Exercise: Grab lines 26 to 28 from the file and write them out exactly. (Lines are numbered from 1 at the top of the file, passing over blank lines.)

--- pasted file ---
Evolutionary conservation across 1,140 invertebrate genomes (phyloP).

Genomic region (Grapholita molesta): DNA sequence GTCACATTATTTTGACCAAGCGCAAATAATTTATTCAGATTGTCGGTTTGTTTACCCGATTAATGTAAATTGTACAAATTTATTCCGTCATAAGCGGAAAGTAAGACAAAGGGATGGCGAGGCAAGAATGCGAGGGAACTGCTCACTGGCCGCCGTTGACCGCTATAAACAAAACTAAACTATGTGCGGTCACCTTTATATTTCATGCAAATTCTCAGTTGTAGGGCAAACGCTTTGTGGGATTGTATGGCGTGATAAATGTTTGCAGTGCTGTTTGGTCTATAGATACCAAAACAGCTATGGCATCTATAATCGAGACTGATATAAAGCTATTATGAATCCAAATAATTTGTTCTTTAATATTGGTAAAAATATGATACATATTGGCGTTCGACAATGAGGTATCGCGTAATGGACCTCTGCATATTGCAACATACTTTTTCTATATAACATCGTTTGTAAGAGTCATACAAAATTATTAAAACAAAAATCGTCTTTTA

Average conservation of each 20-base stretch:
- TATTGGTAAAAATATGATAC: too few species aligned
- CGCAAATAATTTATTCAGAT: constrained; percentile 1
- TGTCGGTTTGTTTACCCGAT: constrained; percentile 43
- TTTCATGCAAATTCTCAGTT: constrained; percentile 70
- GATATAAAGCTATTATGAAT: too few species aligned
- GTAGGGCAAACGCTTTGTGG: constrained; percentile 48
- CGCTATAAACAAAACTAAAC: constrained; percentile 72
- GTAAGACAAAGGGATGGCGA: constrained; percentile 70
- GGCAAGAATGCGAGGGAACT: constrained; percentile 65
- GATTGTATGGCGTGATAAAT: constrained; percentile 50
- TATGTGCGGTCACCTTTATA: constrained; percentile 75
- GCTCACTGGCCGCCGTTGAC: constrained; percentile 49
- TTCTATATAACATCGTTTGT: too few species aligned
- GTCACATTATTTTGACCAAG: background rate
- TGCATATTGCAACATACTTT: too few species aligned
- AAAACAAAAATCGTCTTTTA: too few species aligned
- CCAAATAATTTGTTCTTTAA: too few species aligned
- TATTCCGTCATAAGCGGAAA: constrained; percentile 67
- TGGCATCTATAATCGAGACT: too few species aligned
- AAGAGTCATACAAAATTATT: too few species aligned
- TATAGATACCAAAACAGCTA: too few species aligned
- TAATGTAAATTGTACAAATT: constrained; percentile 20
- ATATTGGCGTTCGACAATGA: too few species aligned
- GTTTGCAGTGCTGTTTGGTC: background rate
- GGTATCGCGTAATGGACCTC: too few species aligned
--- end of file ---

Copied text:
- ATATTGGCGTTCGACAATGA: too few species aligned
- GTTTGCAGTGCTGTTTGGTC: background rate
- GGTATCGCGTAATGGACCTC: too few species aligned